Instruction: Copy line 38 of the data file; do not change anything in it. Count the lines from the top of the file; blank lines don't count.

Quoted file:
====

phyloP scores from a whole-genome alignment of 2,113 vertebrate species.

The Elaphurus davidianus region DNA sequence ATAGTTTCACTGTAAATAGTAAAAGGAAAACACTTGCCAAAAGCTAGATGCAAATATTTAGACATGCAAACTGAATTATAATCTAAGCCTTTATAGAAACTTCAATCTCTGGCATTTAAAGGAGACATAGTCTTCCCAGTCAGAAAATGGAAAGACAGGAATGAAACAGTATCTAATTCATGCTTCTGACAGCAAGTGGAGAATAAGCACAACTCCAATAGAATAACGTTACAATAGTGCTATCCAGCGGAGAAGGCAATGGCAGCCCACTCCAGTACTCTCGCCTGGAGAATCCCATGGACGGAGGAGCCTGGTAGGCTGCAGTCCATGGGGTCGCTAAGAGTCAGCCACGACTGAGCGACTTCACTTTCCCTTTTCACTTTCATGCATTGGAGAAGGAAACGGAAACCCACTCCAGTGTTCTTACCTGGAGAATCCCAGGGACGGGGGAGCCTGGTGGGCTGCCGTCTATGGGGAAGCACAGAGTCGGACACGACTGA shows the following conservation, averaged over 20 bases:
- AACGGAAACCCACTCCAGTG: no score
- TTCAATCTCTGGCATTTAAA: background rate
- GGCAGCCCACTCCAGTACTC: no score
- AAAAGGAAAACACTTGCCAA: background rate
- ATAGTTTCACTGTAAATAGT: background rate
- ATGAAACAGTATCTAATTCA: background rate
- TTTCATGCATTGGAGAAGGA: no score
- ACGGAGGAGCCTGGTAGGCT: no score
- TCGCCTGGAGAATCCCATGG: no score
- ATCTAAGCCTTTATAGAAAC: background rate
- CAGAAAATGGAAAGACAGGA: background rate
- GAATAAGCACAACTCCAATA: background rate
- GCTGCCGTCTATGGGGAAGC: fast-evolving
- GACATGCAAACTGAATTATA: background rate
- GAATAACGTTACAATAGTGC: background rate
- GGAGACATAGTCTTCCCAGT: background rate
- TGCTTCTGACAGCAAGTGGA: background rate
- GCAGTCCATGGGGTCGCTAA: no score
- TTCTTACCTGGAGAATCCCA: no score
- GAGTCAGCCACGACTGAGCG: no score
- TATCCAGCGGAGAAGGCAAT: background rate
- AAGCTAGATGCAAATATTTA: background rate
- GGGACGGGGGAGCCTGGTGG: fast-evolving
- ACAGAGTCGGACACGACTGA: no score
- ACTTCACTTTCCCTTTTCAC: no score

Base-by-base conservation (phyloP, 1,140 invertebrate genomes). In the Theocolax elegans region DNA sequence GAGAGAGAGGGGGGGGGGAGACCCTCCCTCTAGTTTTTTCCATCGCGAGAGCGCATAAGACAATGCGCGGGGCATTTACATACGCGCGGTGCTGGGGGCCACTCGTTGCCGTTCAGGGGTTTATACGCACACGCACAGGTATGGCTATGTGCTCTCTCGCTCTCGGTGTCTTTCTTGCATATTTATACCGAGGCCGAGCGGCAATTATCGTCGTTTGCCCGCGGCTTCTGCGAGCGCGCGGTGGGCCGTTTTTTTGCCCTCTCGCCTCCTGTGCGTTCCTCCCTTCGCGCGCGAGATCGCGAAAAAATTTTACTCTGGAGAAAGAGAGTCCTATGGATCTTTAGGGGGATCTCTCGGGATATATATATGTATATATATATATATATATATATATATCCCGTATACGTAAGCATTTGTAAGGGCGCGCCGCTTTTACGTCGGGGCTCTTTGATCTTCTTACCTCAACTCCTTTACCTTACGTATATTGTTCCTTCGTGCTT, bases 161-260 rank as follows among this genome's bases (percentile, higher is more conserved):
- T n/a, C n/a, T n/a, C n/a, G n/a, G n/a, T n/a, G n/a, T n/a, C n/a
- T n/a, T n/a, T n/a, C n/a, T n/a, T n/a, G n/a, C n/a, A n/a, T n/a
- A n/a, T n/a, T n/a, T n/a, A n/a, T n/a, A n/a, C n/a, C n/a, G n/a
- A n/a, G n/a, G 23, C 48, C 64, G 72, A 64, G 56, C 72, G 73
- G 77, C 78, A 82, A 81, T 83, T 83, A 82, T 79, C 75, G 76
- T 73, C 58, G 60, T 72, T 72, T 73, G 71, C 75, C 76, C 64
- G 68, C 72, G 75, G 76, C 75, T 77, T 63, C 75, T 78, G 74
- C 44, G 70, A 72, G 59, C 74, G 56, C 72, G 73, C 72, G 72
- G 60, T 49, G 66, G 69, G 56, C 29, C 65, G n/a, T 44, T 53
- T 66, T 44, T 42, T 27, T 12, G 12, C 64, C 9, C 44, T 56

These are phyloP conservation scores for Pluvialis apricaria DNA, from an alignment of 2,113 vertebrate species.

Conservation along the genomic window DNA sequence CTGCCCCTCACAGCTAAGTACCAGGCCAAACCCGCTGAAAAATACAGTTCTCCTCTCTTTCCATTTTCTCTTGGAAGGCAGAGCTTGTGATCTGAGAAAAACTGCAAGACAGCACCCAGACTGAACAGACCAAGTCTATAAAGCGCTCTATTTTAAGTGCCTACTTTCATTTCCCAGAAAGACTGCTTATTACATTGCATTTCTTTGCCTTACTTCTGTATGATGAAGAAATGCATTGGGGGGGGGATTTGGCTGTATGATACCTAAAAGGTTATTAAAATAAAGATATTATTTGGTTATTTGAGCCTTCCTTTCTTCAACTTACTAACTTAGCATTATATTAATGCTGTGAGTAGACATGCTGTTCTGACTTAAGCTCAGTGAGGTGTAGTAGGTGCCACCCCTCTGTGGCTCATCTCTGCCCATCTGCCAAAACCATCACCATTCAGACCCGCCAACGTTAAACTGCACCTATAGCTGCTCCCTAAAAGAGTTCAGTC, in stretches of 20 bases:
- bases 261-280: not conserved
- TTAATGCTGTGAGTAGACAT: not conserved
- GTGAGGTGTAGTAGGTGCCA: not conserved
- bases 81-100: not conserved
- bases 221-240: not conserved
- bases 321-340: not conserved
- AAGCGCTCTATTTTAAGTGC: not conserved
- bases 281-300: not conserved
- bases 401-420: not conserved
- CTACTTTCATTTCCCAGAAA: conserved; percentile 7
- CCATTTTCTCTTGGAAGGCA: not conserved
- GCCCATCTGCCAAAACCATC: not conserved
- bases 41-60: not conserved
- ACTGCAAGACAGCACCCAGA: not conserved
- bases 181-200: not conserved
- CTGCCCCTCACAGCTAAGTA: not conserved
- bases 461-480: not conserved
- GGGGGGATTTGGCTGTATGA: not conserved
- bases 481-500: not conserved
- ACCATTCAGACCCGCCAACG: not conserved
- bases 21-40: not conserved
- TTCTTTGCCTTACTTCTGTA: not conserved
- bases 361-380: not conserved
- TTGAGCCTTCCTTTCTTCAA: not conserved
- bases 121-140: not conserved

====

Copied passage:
- T 66, T 44, T 42, T 27, T 12, G 12, C 64, C 9, C 44, T 56